Stocks wobbled in afternoon trading on Wall Street Tuesday as the market comes off its worst month since early in the pandemic nearly two years ago.
The S&P 500 rose 0.1% as of noon Eastern. The Dow Jones Industrial Average rose 20 points, or 0.1%, to 35,156 and the Nasdaq rose 0.3%.
Companies that make home goods and personal products fell. Procter & Gamble shed 1.6%.
Energy stocks made solid gains, led by a 6.1% rise from Exxon Mobil after the company reported a surprisingly good profit in its fourth quarter as demand for oil continues to improve.
Banks also gained ground as bond yields rose. The yield on the 10-year Treasury, which is used to set rates on home mortgages and many other kinds of loans, rose to 1.81% from 1.77% late Monday. Bank of America rose 1.1%.
Technology stocks were mixed, which helped mute trading in the rest of the market. The sector has been particularly sensitive to concerns about rising interest rates this year. Higher interest rates tend to make pricey growth stocks, like big tech companies, less attractive for investors.
Stocks have been in slump so far this year as investors get hit with a long list of threats to economic growth and the markets.
The economic recovery is being threatened by persistently rising inflation that has raised costs for businesses and consumers. The big fear is that higher prices being passed off to consumers will eventually curtail spending and crimp economic growth.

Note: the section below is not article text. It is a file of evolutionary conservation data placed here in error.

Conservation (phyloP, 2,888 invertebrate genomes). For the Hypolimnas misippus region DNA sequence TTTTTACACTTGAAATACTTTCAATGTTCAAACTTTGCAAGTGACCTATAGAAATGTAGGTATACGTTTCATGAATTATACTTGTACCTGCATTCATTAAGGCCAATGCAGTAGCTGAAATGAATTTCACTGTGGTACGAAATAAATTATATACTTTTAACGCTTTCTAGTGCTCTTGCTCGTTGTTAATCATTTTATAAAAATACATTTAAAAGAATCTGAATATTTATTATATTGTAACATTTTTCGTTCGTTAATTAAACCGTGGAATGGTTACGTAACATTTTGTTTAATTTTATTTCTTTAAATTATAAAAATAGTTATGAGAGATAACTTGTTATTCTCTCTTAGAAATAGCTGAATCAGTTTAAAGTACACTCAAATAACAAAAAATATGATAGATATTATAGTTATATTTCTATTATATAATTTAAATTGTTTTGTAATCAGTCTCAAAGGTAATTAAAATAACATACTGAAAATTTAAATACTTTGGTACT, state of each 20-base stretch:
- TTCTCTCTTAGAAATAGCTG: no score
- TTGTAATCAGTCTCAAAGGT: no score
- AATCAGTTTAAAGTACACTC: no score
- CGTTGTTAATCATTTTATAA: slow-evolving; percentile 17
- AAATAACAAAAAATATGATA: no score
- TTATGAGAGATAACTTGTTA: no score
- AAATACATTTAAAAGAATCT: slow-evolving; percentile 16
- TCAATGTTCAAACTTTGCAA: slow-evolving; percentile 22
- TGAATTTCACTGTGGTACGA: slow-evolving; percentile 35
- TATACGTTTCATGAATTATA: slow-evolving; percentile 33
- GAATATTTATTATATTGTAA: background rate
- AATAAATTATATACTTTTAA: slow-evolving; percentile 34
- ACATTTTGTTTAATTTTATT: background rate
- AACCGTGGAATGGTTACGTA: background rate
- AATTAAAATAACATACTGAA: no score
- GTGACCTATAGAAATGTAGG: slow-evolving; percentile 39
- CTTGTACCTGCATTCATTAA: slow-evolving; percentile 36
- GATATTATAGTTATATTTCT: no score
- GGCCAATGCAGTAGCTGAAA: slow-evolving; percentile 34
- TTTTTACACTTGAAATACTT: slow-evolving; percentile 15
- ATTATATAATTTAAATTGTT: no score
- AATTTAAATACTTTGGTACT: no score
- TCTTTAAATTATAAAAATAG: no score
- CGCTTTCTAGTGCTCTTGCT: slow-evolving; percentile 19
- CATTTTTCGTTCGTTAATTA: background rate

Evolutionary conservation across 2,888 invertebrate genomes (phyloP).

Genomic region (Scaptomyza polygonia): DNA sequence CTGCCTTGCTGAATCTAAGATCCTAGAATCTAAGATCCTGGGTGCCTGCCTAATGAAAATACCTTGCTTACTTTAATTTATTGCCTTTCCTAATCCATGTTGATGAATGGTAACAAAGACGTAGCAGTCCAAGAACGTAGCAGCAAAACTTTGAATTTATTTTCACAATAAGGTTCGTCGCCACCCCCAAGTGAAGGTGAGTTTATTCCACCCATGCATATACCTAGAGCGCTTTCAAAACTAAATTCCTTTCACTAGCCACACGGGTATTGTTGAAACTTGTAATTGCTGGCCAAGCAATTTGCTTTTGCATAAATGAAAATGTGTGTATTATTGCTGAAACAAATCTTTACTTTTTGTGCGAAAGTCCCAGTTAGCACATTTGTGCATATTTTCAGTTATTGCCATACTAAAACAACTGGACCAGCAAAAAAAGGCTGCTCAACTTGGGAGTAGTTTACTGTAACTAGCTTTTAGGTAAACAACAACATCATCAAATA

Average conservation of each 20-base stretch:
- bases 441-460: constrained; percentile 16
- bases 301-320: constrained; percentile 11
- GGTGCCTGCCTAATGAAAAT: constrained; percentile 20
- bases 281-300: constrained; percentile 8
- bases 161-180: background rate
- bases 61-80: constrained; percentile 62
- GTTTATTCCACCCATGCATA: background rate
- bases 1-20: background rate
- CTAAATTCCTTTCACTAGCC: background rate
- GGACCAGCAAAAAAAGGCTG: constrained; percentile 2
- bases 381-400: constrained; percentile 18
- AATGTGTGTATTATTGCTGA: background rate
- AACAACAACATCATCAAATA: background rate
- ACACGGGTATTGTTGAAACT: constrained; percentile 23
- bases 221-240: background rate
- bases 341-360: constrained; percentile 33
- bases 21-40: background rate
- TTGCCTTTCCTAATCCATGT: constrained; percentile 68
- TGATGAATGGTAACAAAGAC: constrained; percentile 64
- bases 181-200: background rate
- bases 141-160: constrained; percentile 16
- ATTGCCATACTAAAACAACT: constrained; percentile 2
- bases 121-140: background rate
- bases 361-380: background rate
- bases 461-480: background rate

The Federal Reserve is shifting monetary policy and plans on raising interest rates to fight rising inflation, which will affect investments and stock prices. Ultra-low rates and other stimulus helped markets recover from the initial shock of the coronavirus pandemic, and then supported stunning gains. Investors expect the Fed to start raising interest rates in March, but there is much uncertainty about how how sharply and how quickly the Fed will move throughout the year.
The virus pandemic is still a lingering threat and each new variant could bring a surge of cases that threatens businesses and consumer activity.
Investors are reviewing the latest round of earnings, in part to to see how inflation, the virus pandemic and other factors are impacting businesses and their operations moving forward.
UPS surged 14.7% after the package delivery service reported far better results than analysts were expecting. Rival FedEx rose 2.9%.
Several big companies are on deck for earnings. Google’s parent, Alphabet, will report financial results along with General Motors and Starbucks after the market closes Tuesday.
Facebook’s parent, Meta Platforms, will report results on Wednesday, while Amazon and Ford will report their results on Thursday.
Investors are also looking forward to the Labor Department’s employment report for January, which will be released on Friday.